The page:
CINCINNATI — If you ask Anthony Rizzo what stands out to him during an All-Star season that could include a Gold Glove, maybe even an MVP award, along with 103 victories, you get a blank stare.
“I don’t know,’’ he said. ‘‘I’m not there yet. I’m focused on the next month.”
Maybe that stare isn’t so much blank as a fixed gaze on the horizon.
Seven months and 13 days after they began to “Embrace the Target” in spring training, the Cubs closed out their best regular season in more than a century Sunday, but they have their focus on that other century-plus gap in the franchise.
Along the route to the best record in the majors and the favorite’s role heading into the postseason, they overcame the season-ending knee injury of last year’s slugging young playoff hero (Kyle Schwarber) the first week of the season, Twitter attacks on ownership by presidential nominee/loose cannon Donald Trump, a three-week skid into the All-Star break when their pitching slumped en masse, an AWOL bench player in August and even a few days of clubhouse friction down the stretch from stir-crazy players grousing over the manager’s “spring training” methods for playoff prep.
For all those moments, the season otherwise went according to script and, if anything, exceeded expectations for health and consistent performance.
When they fought to earn a wild-card berth last year, the Cubs could point at a four-game sweep of playoff-hopeful San Francisco in early August as the defining moment of that season.
“This year, it’s more of an amalgam of work,” said manager Joe Maddon, who added the Cubs’ 22-6 August might have been his chosen moment of the season.
Whatever it is, the Cubs arrive at their Friday playoff date healthy and with the best starting rotation in baseball (including Cy Young candidates Jon Lester and Kyle Hendricks), the best group of fielders in the majors in run prevention and the best middle of the order featuring MVP candidates Kris Bryant and Rizzo.
“Of course, anything can happen in the playoffs, especially a short series,” said one longtime scout following the playoff teams. “But they’re the best team in the field.”
And they know — maybe even more than last year at this time — how good they are.
“Just look around the clubhouse and the character of the people and the players that we have,” Jake Arrieta said after the Cubs’ win Sunday gave them 200 wins over two seasons. “If we hold each other accountable, those are the kind of regular seasons we can have as a unit if we stay healthy.
“Yeah, 200 wins in two seasons is no easy feat, but after w win a ring, we’d like to make it three seasons [averaging] 100.’”
How the 2016 Cubs went from being the most targeted team in the National League on the first day of spring training to the 103-victory juggernaut that enters the
playoffs Friday as the World Series favorite:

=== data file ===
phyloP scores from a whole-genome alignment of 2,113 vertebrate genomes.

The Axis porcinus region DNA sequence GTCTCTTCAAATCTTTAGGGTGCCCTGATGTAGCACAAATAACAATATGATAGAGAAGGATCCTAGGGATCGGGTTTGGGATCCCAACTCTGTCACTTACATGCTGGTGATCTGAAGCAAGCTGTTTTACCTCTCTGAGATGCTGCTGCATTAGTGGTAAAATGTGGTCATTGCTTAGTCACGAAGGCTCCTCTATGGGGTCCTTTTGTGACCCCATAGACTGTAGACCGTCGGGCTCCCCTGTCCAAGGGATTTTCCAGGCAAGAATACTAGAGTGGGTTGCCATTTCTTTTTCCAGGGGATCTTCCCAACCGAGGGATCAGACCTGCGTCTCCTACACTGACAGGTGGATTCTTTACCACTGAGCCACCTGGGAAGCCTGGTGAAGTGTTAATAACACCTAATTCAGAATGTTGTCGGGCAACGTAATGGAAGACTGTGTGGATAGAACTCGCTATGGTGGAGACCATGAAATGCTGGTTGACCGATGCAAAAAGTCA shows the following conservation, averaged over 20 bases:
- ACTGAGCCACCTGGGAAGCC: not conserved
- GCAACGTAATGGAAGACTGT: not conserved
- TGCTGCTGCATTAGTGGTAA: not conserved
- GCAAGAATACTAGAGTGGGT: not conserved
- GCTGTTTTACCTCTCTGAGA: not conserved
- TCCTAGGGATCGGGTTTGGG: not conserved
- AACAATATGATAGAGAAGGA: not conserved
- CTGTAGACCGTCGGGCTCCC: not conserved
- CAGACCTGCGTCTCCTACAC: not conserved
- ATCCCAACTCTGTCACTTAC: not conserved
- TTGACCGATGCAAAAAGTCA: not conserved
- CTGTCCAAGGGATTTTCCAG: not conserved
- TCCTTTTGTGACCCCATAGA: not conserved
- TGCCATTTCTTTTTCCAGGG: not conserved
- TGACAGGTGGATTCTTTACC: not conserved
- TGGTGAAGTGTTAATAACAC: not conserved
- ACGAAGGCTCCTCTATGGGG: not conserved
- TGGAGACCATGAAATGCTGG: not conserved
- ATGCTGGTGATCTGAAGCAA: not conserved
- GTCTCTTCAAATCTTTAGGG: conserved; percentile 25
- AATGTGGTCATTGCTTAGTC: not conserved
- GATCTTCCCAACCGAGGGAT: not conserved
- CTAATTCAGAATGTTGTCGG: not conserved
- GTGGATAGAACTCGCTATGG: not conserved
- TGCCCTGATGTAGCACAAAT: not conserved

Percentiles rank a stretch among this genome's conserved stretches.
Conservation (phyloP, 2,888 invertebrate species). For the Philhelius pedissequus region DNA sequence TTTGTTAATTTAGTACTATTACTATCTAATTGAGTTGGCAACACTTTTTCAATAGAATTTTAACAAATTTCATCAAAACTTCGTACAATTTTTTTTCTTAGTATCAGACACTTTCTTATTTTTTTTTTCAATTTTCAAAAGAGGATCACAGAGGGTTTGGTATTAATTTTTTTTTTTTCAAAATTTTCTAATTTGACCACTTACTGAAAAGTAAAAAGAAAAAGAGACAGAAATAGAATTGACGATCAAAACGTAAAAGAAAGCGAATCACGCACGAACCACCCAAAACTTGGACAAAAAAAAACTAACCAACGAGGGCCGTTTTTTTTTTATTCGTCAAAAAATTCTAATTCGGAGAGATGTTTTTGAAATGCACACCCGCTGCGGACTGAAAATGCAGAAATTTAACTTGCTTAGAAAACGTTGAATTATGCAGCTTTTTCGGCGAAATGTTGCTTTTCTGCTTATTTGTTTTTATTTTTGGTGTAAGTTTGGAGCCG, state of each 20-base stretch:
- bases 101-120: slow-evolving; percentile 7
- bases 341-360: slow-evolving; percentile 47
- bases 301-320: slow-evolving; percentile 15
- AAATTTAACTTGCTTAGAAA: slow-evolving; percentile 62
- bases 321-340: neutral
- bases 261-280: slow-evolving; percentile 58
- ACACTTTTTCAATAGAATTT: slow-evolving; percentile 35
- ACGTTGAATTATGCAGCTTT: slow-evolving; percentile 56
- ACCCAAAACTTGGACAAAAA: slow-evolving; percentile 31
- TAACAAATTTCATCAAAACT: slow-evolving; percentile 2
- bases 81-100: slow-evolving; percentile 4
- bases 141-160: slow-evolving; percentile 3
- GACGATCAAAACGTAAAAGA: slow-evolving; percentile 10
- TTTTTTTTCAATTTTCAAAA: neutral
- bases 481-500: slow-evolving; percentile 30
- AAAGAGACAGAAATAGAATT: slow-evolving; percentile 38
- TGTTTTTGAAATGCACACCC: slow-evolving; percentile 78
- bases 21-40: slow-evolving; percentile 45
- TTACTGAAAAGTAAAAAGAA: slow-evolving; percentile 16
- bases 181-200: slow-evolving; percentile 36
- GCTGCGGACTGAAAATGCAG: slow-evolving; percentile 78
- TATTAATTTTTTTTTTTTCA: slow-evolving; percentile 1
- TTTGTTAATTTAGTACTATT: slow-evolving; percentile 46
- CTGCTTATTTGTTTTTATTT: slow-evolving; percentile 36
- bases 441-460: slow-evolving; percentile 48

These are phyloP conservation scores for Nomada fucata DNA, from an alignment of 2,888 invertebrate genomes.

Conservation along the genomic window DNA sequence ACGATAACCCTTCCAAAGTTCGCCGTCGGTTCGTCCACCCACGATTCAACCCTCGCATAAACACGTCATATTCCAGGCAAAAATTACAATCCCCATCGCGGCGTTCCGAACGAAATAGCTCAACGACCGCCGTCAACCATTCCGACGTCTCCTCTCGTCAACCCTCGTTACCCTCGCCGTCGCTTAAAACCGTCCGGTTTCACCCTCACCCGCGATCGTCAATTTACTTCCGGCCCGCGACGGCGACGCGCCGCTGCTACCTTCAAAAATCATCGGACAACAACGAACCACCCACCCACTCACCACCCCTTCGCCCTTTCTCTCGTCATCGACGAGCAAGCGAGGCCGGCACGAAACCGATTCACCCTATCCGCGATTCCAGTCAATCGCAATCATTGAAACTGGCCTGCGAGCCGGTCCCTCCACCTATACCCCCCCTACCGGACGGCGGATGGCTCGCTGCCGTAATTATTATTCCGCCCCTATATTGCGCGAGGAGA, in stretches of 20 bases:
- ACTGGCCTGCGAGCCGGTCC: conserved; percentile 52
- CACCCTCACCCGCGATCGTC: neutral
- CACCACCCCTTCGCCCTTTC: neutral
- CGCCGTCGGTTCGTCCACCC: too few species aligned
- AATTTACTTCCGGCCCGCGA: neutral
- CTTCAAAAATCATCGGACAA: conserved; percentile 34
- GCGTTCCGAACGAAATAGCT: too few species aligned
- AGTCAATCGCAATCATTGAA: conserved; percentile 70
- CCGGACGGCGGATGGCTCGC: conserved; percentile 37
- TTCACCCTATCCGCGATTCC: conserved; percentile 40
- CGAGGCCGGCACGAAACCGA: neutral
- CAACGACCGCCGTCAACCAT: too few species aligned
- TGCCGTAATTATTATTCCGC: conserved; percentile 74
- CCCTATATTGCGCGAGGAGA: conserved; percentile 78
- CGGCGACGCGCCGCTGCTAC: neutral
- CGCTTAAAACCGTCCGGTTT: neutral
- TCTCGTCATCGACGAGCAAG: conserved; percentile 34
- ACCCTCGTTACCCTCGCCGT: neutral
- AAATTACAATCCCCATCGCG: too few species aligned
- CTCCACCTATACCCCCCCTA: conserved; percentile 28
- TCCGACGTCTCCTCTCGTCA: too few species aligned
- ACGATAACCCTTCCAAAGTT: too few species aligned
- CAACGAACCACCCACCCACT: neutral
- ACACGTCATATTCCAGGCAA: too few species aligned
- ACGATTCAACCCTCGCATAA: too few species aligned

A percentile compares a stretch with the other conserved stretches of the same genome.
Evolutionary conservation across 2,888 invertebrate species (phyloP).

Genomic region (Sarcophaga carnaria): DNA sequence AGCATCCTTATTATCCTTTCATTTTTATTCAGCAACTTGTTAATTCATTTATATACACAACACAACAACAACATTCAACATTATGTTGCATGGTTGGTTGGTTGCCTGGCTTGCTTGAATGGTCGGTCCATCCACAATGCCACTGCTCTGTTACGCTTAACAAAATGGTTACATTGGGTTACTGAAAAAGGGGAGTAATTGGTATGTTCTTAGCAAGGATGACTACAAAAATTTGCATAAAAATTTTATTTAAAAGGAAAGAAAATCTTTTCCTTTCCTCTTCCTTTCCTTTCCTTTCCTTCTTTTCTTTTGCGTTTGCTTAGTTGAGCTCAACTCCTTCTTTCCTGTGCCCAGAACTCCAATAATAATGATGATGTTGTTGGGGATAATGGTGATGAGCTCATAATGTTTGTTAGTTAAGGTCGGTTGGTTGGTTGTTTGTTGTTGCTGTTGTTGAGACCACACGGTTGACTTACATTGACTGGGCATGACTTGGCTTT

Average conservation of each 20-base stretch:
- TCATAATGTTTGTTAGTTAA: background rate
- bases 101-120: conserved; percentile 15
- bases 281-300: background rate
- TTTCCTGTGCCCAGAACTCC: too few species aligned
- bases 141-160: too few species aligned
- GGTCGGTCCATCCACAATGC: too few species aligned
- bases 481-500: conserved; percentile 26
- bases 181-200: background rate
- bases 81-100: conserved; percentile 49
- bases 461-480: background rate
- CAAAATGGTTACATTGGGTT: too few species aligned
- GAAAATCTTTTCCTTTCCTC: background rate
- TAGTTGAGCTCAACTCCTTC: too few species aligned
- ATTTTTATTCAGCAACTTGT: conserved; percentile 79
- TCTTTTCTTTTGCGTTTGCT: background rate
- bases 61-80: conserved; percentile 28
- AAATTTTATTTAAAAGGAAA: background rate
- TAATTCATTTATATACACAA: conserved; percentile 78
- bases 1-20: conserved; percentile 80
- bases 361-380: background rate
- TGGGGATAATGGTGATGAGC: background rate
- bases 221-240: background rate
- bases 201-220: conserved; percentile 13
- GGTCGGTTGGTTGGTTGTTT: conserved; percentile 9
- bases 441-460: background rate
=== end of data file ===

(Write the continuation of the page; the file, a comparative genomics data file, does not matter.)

Feb. 25, Mesa, Arizona — Mere hours after multiple reports from Baltimore said Dexter Fowler had signed a three-year contract with the Orioles, Fowler shocked Cubs players by showing up during morning workouts, having signed a one-year deal with the Cubs.
And: Fowler became manager Joe Maddon’s catalyst from the leadoff spot, earning his first All-Star selection and setting a career high in on-base percentage (.393).
March 22, Mesa, Arizona — Maddon’s embrace-the-target spring, filled with pre-work karaoke sideshows, DJs and zoo animals, jumped the shark for antics when a mime quietly showed up to perform one morning.
And: Enough said.
April 7, Phoenix — Fowler and Kyle Schwarber collided in the outfield, resulting in Schwarber being carted off the field with knee and ankle injuries.
And: The 2015 playoff hero required season-ending knee surgery. Schwarber has remained part of the team while doing his rehab work in Chicago, and the Cubs went on to their best record since 1910.
April 21, Cincinnati — Jake Arrieta pitched his second no-hitter in a span of 11 regular-season starts, improving to 15-0 with a 0.53 ERA in his last 16 starts as the legend of his pitching prowess took on Bunyan-esque proportion.
And: Command issues from that start carried over as the 2015 NL Cy Young winner struggled to be consistent. He lasted less than six innings in 11 of his last 27 starts and went 2-3 with a
5.30 ERA in his last six.
May 8, Wrigley Field — The Cubs walked Bryce Harper six times, came back from a 3-1 deficit and beat the Nationals in 13 innings on a walk-off home run by Javy Baez.
And: The victory gave the Cubs a four-game sweep of a team they might face in the National League Championship Series and was the penultimate game in their historic 25-6 start.
June 27, Cincinnati — Kris Bryant became the first player in major-league history to hit three homers and two doubles in a game, driving in six runs in an 11-8 victory.
And: The Cubs were in a 1-6 stretch before the outburst, which launched an MVP campaign for the 2015 NL Rookie of the Year.